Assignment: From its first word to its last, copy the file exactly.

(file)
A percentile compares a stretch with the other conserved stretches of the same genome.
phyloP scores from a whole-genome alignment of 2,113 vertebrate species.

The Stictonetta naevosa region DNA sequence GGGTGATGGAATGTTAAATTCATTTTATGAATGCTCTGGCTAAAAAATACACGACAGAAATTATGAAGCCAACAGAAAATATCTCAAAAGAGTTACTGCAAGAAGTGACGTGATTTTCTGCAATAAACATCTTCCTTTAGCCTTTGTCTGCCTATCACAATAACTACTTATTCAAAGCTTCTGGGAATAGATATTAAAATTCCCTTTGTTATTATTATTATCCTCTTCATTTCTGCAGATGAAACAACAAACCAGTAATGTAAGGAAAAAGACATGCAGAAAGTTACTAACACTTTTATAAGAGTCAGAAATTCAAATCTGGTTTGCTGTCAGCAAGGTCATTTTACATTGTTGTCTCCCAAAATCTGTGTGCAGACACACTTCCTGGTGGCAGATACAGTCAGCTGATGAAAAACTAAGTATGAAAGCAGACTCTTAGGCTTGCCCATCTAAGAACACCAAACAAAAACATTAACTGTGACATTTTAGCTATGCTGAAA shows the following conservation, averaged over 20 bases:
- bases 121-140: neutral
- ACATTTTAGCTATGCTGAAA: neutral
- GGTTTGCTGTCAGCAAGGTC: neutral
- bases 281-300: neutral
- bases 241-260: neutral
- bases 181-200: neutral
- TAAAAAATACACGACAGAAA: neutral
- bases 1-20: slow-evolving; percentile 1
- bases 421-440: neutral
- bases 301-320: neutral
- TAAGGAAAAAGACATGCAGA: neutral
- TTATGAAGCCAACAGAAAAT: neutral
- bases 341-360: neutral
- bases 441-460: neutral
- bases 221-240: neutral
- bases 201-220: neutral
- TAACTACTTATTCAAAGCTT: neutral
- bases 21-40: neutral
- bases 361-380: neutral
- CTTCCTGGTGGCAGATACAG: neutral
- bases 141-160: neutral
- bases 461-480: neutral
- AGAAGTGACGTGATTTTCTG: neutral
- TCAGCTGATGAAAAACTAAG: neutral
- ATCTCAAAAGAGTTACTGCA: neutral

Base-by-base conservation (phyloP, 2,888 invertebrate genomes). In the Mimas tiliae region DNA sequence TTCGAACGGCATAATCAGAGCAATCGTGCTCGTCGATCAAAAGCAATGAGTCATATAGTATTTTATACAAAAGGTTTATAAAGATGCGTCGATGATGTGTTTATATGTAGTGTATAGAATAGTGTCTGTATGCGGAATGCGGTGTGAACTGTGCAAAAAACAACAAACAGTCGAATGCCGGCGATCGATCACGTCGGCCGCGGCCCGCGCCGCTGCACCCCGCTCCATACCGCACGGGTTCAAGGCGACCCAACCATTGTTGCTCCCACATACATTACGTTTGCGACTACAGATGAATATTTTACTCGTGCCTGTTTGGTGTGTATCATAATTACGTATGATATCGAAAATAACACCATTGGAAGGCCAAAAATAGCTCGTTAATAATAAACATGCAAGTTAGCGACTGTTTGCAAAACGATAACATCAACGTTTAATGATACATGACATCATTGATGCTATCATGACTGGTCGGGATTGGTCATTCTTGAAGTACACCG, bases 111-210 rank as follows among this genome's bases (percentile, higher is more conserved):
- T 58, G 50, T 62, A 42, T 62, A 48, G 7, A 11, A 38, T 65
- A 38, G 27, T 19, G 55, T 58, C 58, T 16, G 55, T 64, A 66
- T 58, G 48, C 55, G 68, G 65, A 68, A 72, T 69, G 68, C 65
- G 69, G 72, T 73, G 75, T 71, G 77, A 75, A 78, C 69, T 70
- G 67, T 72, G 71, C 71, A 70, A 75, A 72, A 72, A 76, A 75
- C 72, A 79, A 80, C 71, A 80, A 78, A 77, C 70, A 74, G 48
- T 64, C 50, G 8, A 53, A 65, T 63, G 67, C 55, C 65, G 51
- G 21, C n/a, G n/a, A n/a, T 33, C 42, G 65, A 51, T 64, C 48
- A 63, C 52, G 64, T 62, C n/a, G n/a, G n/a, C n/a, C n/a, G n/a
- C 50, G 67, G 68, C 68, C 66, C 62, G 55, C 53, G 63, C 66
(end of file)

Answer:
A percentile compares a stretch with the other conserved stretches of the same genome.
phyloP scores from a whole-genome alignment of 2,113 vertebrate species.

The Stictonetta naevosa region DNA sequence GGGTGATGGAATGTTAAATTCATTTTATGAATGCTCTGGCTAAAAAATACACGACAGAAATTATGAAGCCAACAGAAAATATCTCAAAAGAGTTACTGCAAGAAGTGACGTGATTTTCTGCAATAAACATCTTCCTTTAGCCTTTGTCTGCCTATCACAATAACTACTTATTCAAAGCTTCTGGGAATAGATATTAAAATTCCCTTTGTTATTATTATTATCCTCTTCATTTCTGCAGATGAAACAACAAACCAGTAATGTAAGGAAAAAGACATGCAGAAAGTTACTAACACTTTTATAAGAGTCAGAAATTCAAATCTGGTTTGCTGTCAGCAAGGTCATTTTACATTGTTGTCTCCCAAAATCTGTGTGCAGACACACTTCCTGGTGGCAGATACAGTCAGCTGATGAAAAACTAAGTATGAAAGCAGACTCTTAGGCTTGCCCATCTAAGAACACCAAACAAAAACATTAACTGTGACATTTTAGCTATGCTGAAA shows the following conservation, averaged over 20 bases:
- bases 121-140: neutral
- ACATTTTAGCTATGCTGAAA: neutral
- GGTTTGCTGTCAGCAAGGTC: neutral
- bases 281-300: neutral
- bases 241-260: neutral
- bases 181-200: neutral
- TAAAAAATACACGACAGAAA: neutral
- bases 1-20: slow-evolving; percentile 1
- bases 421-440: neutral
- bases 301-320: neutral
- TAAGGAAAAAGACATGCAGA: neutral
- TTATGAAGCCAACAGAAAAT: neutral
- bases 341-360: neutral
- bases 441-460: neutral
- bases 221-240: neutral
- bases 201-220: neutral
- TAACTACTTATTCAAAGCTT: neutral
- bases 21-40: neutral
- bases 361-380: neutral
- CTTCCTGGTGGCAGATACAG: neutral
- bases 141-160: neutral
- bases 461-480: neutral
- AGAAGTGACGTGATTTTCTG: neutral
- TCAGCTGATGAAAAACTAAG: neutral
- ATCTCAAAAGAGTTACTGCA: neutral

Base-by-base conservation (phyloP, 2,888 invertebrate genomes). In the Mimas tiliae region DNA sequence TTCGAACGGCATAATCAGAGCAATCGTGCTCGTCGATCAAAAGCAATGAGTCATATAGTATTTTATACAAAAGGTTTATAAAGATGCGTCGATGATGTGTTTATATGTAGTGTATAGAATAGTGTCTGTATGCGGAATGCGGTGTGAACTGTGCAAAAAACAACAAACAGTCGAATGCCGGCGATCGATCACGTCGGCCGCGGCCCGCGCCGCTGCACCCCGCTCCATACCGCACGGGTTCAAGGCGACCCAACCATTGTTGCTCCCACATACATTACGTTTGCGACTACAGATGAATATTTTACTCGTGCCTGTTTGGTGTGTATCATAATTACGTATGATATCGAAAATAACACCATTGGAAGGCCAAAAATAGCTCGTTAATAATAAACATGCAAGTTAGCGACTGTTTGCAAAACGATAACATCAACGTTTAATGATACATGACATCATTGATGCTATCATGACTGGTCGGGATTGGTCATTCTTGAAGTACACCG, bases 111-210 rank as follows among this genome's bases (percentile, higher is more conserved):
- T 58, G 50, T 62, A 42, T 62, A 48, G 7, A 11, A 38, T 65
- A 38, G 27, T 19, G 55, T 58, C 58, T 16, G 55, T 64, A 66
- T 58, G 48, C 55, G 68, G 65, A 68, A 72, T 69, G 68, C 65
- G 69, G 72, T 73, G 75, T 71, G 77, A 75, A 78, C 69, T 70
- G 67, T 72, G 71, C 71, A 70, A 75, A 72, A 72, A 76, A 75
- C 72, A 79, A 80, C 71, A 80, A 78, A 77, C 70, A 74, G 48
- T 64, C 50, G 8, A 53, A 65, T 63, G 67, C 55, C 65, G 51
- G 21, C n/a, G n/a, A n/a, T 33, C 42, G 65, A 51, T 64, C 48
- A 63, C 52, G 64, T 62, C n/a, G n/a, G n/a, C n/a, C n/a, G n/a
- C 50, G 67, G 68, C 68, C 66, C 62, G 55, C 53, G 63, C 66